Upgrade wastes with industrial biotech!
At the very core of the EU circular economy model and recently proposed review of waste targets is the importance of changing mind-sets and habits related to waste. This is crucial for limiting landfill, preserving the environment and ultimately moving away from a throw-away society. We are now finding that one man’s waste is another man’s gold mine. Increasingly, clever entrepreneurs are setting out on taking full advantage of the opportunities from ‘byproducts’ and ‘waste’ by using industrial biotechnology.
Do not discard food residues
Being relatively easy to handle due to the predictable quantity and quality of the waste, waste streams from food processing industries have the potential to create economic value when integrated into biorefinery and/or industrial biotechnology processes. The resulting products and their possible applications are manifold and simultaneously bring considerable environmental and social benefits. At the local level in particular, such solutions have the potential to greatly contribute to regional growth and job creation.
For example, a German project has recently successfully demonstrated how limonene from the citrus fruit processing industry can be turned into perillic acid, which can act as a substitute for chemical preservatives in the ‘natural’ cosmetics industry . As well as being an environmentally friendly option, this idea has many additional applications, and is highly profitable too! To see just how spot-on the technology is, click here.
The use of citrus fruit waste is not only sought after in Germany; in 2014, Japanese researchers have managed to turn orange waste into biobutanol, a highly potent fuel that can be blended into normal gasoline.
Crustacean processing waste also has great potential through the use of industrial biotechnology. Take for example this technical feasibility project in the UK called iCRAB which demonstrated that the co-fermentation of crab shells and ryegrass is a good idea. The extracted chitosan has potential for both commodity and high value applications, and the cellulosic part can be easily converted into lactic acid. Within the Chibio project, an international consortium is looking to develop an integrated biorefinery to transform crustacean shell waste from all over the world into drop-in and novel chemical intermediates to produce high value and high performing biobased polymers.
In Scotland, the company Celtic Renewables uses the byproducts of whisky production within fermentation processes to generate fuels. Value has also been created through the ANIMPOL project which focused on the conversion of animal waste from slaughterhouses into biodegradable biopolymers such as PHAs. Biotechnological processes do not dismiss plant oil wastes as a feedstock either, in fact, EU-funded project BIO-SURFEST has succeeded in producing truly sustainable biosurfactants and ester oils from such waste streams.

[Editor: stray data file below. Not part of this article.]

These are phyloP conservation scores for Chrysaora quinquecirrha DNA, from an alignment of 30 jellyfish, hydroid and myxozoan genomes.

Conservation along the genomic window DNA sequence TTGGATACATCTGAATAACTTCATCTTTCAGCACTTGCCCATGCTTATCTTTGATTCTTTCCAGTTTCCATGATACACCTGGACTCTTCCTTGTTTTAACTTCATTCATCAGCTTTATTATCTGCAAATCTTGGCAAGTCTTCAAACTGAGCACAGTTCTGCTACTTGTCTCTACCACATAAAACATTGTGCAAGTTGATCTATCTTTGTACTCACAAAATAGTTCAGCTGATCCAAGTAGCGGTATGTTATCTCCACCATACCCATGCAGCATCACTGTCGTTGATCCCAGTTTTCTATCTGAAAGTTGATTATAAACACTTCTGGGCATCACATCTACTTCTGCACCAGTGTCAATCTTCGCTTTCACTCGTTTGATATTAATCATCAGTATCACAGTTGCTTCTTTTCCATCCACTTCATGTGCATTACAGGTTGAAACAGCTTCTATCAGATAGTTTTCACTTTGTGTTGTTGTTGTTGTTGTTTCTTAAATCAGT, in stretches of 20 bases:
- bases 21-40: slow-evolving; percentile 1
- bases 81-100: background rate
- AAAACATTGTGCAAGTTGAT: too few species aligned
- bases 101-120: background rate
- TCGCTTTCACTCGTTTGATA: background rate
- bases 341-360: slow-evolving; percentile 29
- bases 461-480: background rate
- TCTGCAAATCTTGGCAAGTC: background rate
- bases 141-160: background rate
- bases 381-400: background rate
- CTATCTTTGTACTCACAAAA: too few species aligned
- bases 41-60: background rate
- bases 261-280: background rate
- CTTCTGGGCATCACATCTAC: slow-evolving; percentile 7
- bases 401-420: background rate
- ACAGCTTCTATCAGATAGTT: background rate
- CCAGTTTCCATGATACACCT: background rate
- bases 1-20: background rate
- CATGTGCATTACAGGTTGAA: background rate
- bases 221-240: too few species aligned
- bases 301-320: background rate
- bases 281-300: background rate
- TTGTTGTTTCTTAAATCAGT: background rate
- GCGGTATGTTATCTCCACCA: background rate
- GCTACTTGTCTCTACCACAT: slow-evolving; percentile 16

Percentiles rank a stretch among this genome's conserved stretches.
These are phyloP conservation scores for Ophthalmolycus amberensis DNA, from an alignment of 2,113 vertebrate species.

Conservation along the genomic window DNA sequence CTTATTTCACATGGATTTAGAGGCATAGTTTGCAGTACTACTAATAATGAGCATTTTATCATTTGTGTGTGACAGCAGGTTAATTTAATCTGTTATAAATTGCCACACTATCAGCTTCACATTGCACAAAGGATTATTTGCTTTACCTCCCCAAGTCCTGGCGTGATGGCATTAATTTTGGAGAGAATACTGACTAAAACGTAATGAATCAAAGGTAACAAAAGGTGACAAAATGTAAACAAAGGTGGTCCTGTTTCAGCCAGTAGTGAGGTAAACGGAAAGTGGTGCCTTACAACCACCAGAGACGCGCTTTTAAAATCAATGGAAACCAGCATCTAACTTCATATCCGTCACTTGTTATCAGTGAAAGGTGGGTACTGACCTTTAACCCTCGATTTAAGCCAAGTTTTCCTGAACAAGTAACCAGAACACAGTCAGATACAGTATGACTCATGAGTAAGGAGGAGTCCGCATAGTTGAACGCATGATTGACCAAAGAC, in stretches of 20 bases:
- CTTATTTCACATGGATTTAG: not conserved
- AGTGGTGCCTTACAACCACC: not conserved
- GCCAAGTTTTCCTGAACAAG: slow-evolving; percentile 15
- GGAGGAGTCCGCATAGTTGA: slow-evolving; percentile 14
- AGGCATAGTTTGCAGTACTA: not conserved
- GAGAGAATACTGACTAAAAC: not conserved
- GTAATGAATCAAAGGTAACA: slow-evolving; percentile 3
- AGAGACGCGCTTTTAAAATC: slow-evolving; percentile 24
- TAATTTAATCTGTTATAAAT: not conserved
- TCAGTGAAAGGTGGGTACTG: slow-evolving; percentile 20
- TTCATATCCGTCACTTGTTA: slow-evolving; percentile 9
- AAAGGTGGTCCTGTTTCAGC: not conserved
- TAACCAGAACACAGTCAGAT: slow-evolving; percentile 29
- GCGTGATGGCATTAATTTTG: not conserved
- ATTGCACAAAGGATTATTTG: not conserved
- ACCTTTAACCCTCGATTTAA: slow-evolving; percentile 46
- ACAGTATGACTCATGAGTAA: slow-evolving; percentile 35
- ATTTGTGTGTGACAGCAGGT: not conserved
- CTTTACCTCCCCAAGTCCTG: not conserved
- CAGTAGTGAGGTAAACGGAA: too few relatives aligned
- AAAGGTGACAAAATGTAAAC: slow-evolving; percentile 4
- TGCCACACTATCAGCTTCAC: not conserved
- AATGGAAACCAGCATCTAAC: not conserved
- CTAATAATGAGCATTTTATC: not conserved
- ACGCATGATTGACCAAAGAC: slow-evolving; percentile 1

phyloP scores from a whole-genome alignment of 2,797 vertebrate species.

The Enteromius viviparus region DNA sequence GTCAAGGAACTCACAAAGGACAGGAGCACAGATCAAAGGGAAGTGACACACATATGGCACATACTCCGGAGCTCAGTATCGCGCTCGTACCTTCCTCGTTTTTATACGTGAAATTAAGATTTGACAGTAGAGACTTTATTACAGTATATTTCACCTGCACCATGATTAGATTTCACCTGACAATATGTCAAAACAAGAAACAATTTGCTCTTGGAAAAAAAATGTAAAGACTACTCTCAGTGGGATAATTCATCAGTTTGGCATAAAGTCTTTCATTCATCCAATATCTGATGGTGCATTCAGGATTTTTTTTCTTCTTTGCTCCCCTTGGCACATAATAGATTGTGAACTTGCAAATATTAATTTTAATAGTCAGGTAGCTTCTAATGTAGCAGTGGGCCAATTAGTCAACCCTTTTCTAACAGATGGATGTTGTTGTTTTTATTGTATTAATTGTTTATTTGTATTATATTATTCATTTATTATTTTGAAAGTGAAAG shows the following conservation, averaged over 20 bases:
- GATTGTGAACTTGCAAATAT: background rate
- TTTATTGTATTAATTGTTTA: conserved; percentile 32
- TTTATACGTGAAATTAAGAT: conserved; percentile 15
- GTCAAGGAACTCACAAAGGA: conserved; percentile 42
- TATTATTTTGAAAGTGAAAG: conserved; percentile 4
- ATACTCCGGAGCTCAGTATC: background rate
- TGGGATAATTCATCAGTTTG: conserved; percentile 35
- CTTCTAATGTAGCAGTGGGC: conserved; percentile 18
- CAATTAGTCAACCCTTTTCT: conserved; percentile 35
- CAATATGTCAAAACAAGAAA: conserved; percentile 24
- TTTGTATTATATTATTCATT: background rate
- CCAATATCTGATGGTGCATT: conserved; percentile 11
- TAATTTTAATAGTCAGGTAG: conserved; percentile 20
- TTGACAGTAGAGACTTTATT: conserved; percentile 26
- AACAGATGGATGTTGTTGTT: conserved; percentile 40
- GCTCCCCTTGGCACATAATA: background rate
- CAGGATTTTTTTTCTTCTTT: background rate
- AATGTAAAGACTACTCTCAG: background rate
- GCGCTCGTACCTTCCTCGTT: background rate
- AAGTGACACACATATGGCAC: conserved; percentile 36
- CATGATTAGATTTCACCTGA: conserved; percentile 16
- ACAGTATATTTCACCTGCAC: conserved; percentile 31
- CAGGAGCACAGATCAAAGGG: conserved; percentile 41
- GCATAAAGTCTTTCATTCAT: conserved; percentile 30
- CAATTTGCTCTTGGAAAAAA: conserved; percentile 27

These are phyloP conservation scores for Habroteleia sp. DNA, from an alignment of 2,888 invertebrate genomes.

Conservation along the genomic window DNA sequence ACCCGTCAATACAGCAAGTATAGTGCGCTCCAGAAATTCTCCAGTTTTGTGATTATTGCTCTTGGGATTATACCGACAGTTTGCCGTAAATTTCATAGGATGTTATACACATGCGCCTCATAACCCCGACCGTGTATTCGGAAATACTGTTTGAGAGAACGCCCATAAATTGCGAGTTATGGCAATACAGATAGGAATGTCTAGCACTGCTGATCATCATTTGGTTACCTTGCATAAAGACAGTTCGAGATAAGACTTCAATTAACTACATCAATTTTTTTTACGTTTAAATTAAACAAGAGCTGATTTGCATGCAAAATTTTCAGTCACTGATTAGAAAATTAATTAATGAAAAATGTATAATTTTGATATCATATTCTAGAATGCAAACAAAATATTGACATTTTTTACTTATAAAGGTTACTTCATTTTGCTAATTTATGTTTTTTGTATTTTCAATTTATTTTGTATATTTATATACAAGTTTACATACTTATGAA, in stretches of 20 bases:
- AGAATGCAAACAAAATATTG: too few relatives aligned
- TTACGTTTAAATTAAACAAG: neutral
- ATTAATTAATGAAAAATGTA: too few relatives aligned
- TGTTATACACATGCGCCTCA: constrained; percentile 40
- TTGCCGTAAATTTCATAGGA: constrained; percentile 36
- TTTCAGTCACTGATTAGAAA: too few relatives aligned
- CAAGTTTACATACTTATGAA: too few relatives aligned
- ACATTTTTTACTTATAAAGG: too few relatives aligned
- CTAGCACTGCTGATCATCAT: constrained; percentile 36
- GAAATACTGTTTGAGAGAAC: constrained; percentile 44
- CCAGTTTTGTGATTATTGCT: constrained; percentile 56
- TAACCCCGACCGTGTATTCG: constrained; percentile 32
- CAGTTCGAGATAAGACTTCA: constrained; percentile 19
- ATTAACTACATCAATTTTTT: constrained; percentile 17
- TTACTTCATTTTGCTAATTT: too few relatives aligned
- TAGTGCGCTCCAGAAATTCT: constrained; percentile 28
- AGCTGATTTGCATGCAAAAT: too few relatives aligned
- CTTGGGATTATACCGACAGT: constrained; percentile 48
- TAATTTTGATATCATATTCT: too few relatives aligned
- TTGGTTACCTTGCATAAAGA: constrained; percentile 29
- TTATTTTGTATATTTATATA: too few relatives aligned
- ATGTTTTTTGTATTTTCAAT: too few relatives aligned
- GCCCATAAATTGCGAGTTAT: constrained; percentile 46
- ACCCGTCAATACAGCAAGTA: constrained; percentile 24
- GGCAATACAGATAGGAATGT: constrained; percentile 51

The trickier waste streams are the unpredictable, non-homogeneous ones, such as municipal solid waste. FP7 project Waste2Go is currently working on a value-added alternative to burning the biogenic fraction of municipal solid waste by turning it into chemicals using industrial biotechnology. Several companies have found processes that enable the production of biobased fuels, chemicals and material from landfill and mixed organic wastes. While Fiberight and Ineos Bio both produce biofuels from these wastes, they have opted for different pre-treatment steps. Fiberight first thermo-mechanically treat the waste to recuperate the biomass before using it for fermentation into biofuels. On the other hand, Ineos Bio have opted for the gasification of the organic fraction of municipal solid waste as a first treatment step. The subsequent conversion of the syngas is done by bacterial biocatalysts to produce bioethanol or chemical building blocks such as ethylene (see video here). This step is actually no other than the biotechnological conversion of C1 gases which you can read about in greater detail here.
Wasting water? Wasting resources!
Then there are the fascinating stories in the making. Plant-based food company Alpro and Ghent University have developed a simple concept: feeding Alpro’s wastewater to microalgae. The question is what to do with the obtained biomass because it turns out the algae do not degrade easily and cannot be fermented. However, they can serve as shrimp feed. The downside is that EU regulation forbids the consumption of shrimps that have been indirectly fed by wastewater. However, this regulation may change in the future with a COST action aimed at establishing new effluent quality criteria which could safeguard the reuse of wastewaters.